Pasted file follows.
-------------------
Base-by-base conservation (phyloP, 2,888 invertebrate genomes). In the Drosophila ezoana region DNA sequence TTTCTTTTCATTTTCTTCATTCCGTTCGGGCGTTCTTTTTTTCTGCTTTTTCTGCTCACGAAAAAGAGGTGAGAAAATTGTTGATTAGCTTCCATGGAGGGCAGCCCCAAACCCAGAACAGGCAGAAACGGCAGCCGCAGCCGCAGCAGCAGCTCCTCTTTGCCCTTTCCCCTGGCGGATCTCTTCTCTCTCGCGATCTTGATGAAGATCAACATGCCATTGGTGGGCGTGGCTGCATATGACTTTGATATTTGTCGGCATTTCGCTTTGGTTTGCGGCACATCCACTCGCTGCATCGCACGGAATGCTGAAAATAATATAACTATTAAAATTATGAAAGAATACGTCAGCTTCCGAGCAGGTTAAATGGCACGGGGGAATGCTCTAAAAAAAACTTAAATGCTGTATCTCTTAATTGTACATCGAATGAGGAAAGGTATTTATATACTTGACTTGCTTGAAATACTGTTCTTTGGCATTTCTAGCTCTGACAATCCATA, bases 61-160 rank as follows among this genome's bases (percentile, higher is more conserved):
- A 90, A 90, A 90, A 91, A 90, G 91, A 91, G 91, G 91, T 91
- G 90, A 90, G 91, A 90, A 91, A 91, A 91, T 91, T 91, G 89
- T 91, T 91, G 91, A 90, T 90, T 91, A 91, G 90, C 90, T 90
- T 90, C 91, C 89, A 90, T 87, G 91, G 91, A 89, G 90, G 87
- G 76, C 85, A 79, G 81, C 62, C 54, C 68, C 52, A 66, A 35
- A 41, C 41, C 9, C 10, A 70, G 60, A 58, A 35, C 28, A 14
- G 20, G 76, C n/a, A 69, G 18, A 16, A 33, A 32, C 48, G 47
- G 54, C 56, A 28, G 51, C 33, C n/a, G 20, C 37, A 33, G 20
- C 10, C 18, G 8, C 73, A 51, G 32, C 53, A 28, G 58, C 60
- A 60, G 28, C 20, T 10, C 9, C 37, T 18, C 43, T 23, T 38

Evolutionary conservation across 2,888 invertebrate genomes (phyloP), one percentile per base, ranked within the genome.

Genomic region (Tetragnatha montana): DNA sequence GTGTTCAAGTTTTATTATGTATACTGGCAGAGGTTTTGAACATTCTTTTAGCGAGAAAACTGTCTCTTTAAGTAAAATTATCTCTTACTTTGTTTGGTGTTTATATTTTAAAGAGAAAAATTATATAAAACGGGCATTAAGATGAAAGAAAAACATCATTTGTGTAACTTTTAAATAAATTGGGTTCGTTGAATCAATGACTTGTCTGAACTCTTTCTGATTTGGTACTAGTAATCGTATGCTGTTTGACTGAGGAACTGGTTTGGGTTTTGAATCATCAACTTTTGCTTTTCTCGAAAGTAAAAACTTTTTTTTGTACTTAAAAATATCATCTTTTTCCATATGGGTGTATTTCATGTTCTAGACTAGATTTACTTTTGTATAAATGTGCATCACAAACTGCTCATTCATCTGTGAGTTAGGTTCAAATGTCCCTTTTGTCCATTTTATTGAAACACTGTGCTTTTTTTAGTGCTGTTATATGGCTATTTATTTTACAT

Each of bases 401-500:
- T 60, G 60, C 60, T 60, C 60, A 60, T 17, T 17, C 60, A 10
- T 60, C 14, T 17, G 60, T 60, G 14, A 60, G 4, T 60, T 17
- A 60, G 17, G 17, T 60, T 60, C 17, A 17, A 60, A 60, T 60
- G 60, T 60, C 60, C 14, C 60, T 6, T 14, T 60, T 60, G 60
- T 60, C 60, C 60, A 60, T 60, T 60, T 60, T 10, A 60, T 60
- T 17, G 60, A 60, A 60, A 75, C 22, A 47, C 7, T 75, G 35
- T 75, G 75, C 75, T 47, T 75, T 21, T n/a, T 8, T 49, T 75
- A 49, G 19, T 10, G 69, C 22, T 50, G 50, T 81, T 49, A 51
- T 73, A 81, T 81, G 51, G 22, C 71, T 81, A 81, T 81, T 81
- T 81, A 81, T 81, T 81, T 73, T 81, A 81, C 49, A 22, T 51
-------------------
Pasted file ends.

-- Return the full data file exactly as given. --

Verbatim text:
Base-by-base conservation (phyloP, 2,888 invertebrate genomes). In the Drosophila ezoana region DNA sequence TTTCTTTTCATTTTCTTCATTCCGTTCGGGCGTTCTTTTTTTCTGCTTTTTCTGCTCACGAAAAAGAGGTGAGAAAATTGTTGATTAGCTTCCATGGAGGGCAGCCCCAAACCCAGAACAGGCAGAAACGGCAGCCGCAGCCGCAGCAGCAGCTCCTCTTTGCCCTTTCCCCTGGCGGATCTCTTCTCTCTCGCGATCTTGATGAAGATCAACATGCCATTGGTGGGCGTGGCTGCATATGACTTTGATATTTGTCGGCATTTCGCTTTGGTTTGCGGCACATCCACTCGCTGCATCGCACGGAATGCTGAAAATAATATAACTATTAAAATTATGAAAGAATACGTCAGCTTCCGAGCAGGTTAAATGGCACGGGGGAATGCTCTAAAAAAAACTTAAATGCTGTATCTCTTAATTGTACATCGAATGAGGAAAGGTATTTATATACTTGACTTGCTTGAAATACTGTTCTTTGGCATTTCTAGCTCTGACAATCCATA, bases 61-160 rank as follows among this genome's bases (percentile, higher is more conserved):
- A 90, A 90, A 90, A 91, A 90, G 91, A 91, G 91, G 91, T 91
- G 90, A 90, G 91, A 90, A 91, A 91, A 91, T 91, T 91, G 89
- T 91, T 91, G 91, A 90, T 90, T 91, A 91, G 90, C 90, T 90
- T 90, C 91, C 89, A 90, T 87, G 91, G 91, A 89, G 90, G 87
- G 76, C 85, A 79, G 81, C 62, C 54, C 68, C 52, A 66, A 35
- A 41, C 41, C 9, C 10, A 70, G 60, A 58, A 35, C 28, A 14
- G 20, G 76, C n/a, A 69, G 18, A 16, A 33, A 32, C 48, G 47
- G 54, C 56, A 28, G 51, C 33, C n/a, G 20, C 37, A 33, G 20
- C 10, C 18, G 8, C 73, A 51, G 32, C 53, A 28, G 58, C 60
- A 60, G 28, C 20, T 10, C 9, C 37, T 18, C 43, T 23, T 38

Evolutionary conservation across 2,888 invertebrate genomes (phyloP), one percentile per base, ranked within the genome.

Genomic region (Tetragnatha montana): DNA sequence GTGTTCAAGTTTTATTATGTATACTGGCAGAGGTTTTGAACATTCTTTTAGCGAGAAAACTGTCTCTTTAAGTAAAATTATCTCTTACTTTGTTTGGTGTTTATATTTTAAAGAGAAAAATTATATAAAACGGGCATTAAGATGAAAGAAAAACATCATTTGTGTAACTTTTAAATAAATTGGGTTCGTTGAATCAATGACTTGTCTGAACTCTTTCTGATTTGGTACTAGTAATCGTATGCTGTTTGACTGAGGAACTGGTTTGGGTTTTGAATCATCAACTTTTGCTTTTCTCGAAAGTAAAAACTTTTTTTTGTACTTAAAAATATCATCTTTTTCCATATGGGTGTATTTCATGTTCTAGACTAGATTTACTTTTGTATAAATGTGCATCACAAACTGCTCATTCATCTGTGAGTTAGGTTCAAATGTCCCTTTTGTCCATTTTATTGAAACACTGTGCTTTTTTTAGTGCTGTTATATGGCTATTTATTTTACAT

Each of bases 401-500:
- T 60, G 60, C 60, T 60, C 60, A 60, T 17, T 17, C 60, A 10
- T 60, C 14, T 17, G 60, T 60, G 14, A 60, G 4, T 60, T 17
- A 60, G 17, G 17, T 60, T 60, C 17, A 17, A 60, A 60, T 60
- G 60, T 60, C 60, C 14, C 60, T 6, T 14, T 60, T 60, G 60
- T 60, C 60, C 60, A 60, T 60, T 60, T 60, T 10, A 60, T 60
- T 17, G 60, A 60, A 60, A 75, C 22, A 47, C 7, T 75, G 35
- T 75, G 75, C 75, T 47, T 75, T 21, T n/a, T 8, T 49, T 75
- A 49, G 19, T 10, G 69, C 22, T 50, G 50, T 81, T 49, A 51
- T 73, A 81, T 81, G 51, G 22, C 71, T 81, A 81, T 81, T 81
- T 81, A 81, T 81, T 81, T 73, T 81, A 81, C 49, A 22, T 51